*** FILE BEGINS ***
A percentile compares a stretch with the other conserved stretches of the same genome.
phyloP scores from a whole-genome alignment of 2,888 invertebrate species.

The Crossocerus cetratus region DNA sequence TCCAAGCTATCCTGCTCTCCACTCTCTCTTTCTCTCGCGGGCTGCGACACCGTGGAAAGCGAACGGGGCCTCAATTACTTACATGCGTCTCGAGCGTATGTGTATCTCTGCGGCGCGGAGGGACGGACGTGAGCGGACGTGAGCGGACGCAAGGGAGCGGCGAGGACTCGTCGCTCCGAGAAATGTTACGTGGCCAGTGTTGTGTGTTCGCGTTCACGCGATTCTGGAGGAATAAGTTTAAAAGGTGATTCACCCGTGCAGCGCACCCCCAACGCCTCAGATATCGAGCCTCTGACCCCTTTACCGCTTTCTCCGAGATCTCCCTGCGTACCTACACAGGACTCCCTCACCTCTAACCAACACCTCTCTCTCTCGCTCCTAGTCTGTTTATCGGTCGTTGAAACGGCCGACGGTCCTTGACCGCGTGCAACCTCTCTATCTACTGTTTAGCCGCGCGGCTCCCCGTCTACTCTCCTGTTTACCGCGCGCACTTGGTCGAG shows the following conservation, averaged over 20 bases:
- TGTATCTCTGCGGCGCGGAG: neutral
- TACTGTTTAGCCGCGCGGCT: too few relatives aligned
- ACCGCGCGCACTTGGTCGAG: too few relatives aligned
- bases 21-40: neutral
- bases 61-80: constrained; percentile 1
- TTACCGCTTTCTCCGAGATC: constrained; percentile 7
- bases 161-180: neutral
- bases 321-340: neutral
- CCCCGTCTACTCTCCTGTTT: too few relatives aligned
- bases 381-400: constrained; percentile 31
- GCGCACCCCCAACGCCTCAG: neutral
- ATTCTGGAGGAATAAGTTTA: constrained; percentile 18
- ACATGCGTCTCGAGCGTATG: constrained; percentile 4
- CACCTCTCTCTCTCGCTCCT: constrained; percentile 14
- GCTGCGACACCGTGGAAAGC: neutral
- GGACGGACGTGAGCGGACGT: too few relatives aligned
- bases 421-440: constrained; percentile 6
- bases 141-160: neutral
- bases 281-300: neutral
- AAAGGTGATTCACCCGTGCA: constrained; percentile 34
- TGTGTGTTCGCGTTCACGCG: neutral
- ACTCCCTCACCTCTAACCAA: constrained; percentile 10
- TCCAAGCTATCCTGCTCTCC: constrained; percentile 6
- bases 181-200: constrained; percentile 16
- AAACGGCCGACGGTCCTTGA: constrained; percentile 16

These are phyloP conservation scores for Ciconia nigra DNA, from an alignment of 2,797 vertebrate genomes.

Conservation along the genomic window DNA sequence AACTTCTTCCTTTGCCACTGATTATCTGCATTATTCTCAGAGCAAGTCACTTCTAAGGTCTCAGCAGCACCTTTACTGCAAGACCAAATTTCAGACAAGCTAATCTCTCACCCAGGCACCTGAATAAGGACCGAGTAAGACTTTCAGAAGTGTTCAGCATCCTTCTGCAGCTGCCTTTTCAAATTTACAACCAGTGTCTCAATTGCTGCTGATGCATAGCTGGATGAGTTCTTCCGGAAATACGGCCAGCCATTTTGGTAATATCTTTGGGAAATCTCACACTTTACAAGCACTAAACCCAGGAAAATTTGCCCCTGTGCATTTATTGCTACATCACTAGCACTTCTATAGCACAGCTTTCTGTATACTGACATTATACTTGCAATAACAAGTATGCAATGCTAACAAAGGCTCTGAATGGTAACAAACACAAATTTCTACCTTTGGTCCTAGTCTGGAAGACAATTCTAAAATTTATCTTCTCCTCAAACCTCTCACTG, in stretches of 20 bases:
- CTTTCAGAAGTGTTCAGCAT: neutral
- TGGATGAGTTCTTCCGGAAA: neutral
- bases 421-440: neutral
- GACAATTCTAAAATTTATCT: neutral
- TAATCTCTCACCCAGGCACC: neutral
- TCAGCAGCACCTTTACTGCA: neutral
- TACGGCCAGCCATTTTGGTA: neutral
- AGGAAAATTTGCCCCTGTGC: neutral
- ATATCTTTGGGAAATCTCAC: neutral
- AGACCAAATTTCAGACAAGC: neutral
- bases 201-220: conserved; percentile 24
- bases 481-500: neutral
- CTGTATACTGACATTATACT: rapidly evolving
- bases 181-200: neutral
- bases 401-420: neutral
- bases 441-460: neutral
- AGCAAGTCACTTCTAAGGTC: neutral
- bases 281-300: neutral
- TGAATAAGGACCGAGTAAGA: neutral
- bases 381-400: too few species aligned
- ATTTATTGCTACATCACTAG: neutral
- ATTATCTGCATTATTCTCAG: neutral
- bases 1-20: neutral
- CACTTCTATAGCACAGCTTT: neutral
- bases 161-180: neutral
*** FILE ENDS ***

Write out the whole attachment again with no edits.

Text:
A percentile compares a stretch with the other conserved stretches of the same genome.
phyloP scores from a whole-genome alignment of 2,888 invertebrate species.

The Crossocerus cetratus region DNA sequence TCCAAGCTATCCTGCTCTCCACTCTCTCTTTCTCTCGCGGGCTGCGACACCGTGGAAAGCGAACGGGGCCTCAATTACTTACATGCGTCTCGAGCGTATGTGTATCTCTGCGGCGCGGAGGGACGGACGTGAGCGGACGTGAGCGGACGCAAGGGAGCGGCGAGGACTCGTCGCTCCGAGAAATGTTACGTGGCCAGTGTTGTGTGTTCGCGTTCACGCGATTCTGGAGGAATAAGTTTAAAAGGTGATTCACCCGTGCAGCGCACCCCCAACGCCTCAGATATCGAGCCTCTGACCCCTTTACCGCTTTCTCCGAGATCTCCCTGCGTACCTACACAGGACTCCCTCACCTCTAACCAACACCTCTCTCTCTCGCTCCTAGTCTGTTTATCGGTCGTTGAAACGGCCGACGGTCCTTGACCGCGTGCAACCTCTCTATCTACTGTTTAGCCGCGCGGCTCCCCGTCTACTCTCCTGTTTACCGCGCGCACTTGGTCGAG shows the following conservation, averaged over 20 bases:
- TGTATCTCTGCGGCGCGGAG: neutral
- TACTGTTTAGCCGCGCGGCT: too few relatives aligned
- ACCGCGCGCACTTGGTCGAG: too few relatives aligned
- bases 21-40: neutral
- bases 61-80: constrained; percentile 1
- TTACCGCTTTCTCCGAGATC: constrained; percentile 7
- bases 161-180: neutral
- bases 321-340: neutral
- CCCCGTCTACTCTCCTGTTT: too few relatives aligned
- bases 381-400: constrained; percentile 31
- GCGCACCCCCAACGCCTCAG: neutral
- ATTCTGGAGGAATAAGTTTA: constrained; percentile 18
- ACATGCGTCTCGAGCGTATG: constrained; percentile 4
- CACCTCTCTCTCTCGCTCCT: constrained; percentile 14
- GCTGCGACACCGTGGAAAGC: neutral
- GGACGGACGTGAGCGGACGT: too few relatives aligned
- bases 421-440: constrained; percentile 6
- bases 141-160: neutral
- bases 281-300: neutral
- AAAGGTGATTCACCCGTGCA: constrained; percentile 34
- TGTGTGTTCGCGTTCACGCG: neutral
- ACTCCCTCACCTCTAACCAA: constrained; percentile 10
- TCCAAGCTATCCTGCTCTCC: constrained; percentile 6
- bases 181-200: constrained; percentile 16
- AAACGGCCGACGGTCCTTGA: constrained; percentile 16

These are phyloP conservation scores for Ciconia nigra DNA, from an alignment of 2,797 vertebrate genomes.

Conservation along the genomic window DNA sequence AACTTCTTCCTTTGCCACTGATTATCTGCATTATTCTCAGAGCAAGTCACTTCTAAGGTCTCAGCAGCACCTTTACTGCAAGACCAAATTTCAGACAAGCTAATCTCTCACCCAGGCACCTGAATAAGGACCGAGTAAGACTTTCAGAAGTGTTCAGCATCCTTCTGCAGCTGCCTTTTCAAATTTACAACCAGTGTCTCAATTGCTGCTGATGCATAGCTGGATGAGTTCTTCCGGAAATACGGCCAGCCATTTTGGTAATATCTTTGGGAAATCTCACACTTTACAAGCACTAAACCCAGGAAAATTTGCCCCTGTGCATTTATTGCTACATCACTAGCACTTCTATAGCACAGCTTTCTGTATACTGACATTATACTTGCAATAACAAGTATGCAATGCTAACAAAGGCTCTGAATGGTAACAAACACAAATTTCTACCTTTGGTCCTAGTCTGGAAGACAATTCTAAAATTTATCTTCTCCTCAAACCTCTCACTG, in stretches of 20 bases:
- CTTTCAGAAGTGTTCAGCAT: neutral
- TGGATGAGTTCTTCCGGAAA: neutral
- bases 421-440: neutral
- GACAATTCTAAAATTTATCT: neutral
- TAATCTCTCACCCAGGCACC: neutral
- TCAGCAGCACCTTTACTGCA: neutral
- TACGGCCAGCCATTTTGGTA: neutral
- AGGAAAATTTGCCCCTGTGC: neutral
- ATATCTTTGGGAAATCTCAC: neutral
- AGACCAAATTTCAGACAAGC: neutral
- bases 201-220: conserved; percentile 24
- bases 481-500: neutral
- CTGTATACTGACATTATACT: rapidly evolving
- bases 181-200: neutral
- bases 401-420: neutral
- bases 441-460: neutral
- AGCAAGTCACTTCTAAGGTC: neutral
- bases 281-300: neutral
- TGAATAAGGACCGAGTAAGA: neutral
- bases 381-400: too few species aligned
- ATTTATTGCTACATCACTAG: neutral
- ATTATCTGCATTATTCTCAG: neutral
- bases 1-20: neutral
- CACTTCTATAGCACAGCTTT: neutral
- bases 161-180: neutral